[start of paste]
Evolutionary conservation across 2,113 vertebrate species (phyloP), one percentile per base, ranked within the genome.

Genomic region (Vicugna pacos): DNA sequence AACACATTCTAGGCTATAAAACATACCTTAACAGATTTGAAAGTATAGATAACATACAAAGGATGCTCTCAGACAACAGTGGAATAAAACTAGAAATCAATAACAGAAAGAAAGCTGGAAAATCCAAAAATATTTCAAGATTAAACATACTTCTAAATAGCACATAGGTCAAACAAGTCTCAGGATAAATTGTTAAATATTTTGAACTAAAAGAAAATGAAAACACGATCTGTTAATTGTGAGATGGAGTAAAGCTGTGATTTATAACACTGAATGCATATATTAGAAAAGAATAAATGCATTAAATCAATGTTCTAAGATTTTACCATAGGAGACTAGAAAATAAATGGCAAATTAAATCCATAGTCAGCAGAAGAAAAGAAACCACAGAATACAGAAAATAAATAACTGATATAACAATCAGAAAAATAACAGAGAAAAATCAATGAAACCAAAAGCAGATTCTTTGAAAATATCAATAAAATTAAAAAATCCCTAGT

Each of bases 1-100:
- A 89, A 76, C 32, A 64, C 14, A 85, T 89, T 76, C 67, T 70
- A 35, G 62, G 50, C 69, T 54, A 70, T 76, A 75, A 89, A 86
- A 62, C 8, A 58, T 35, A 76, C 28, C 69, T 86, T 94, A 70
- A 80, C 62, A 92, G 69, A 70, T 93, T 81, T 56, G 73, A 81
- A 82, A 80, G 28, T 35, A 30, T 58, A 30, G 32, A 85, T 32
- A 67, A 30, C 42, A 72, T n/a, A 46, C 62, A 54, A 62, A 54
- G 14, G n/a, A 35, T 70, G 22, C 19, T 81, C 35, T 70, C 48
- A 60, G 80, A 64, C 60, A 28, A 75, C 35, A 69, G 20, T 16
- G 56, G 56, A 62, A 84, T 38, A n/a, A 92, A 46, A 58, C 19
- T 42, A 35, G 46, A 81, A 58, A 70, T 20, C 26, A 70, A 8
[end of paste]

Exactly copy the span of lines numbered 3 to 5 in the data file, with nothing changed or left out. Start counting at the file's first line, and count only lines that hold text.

Each of bases 1-100:
- A 89, A 76, C 32, A 64, C 14, A 85, T 89, T 76, C 67, T 70
- A 35, G 62, G 50, C 69, T 54, A 70, T 76, A 75, A 89, A 86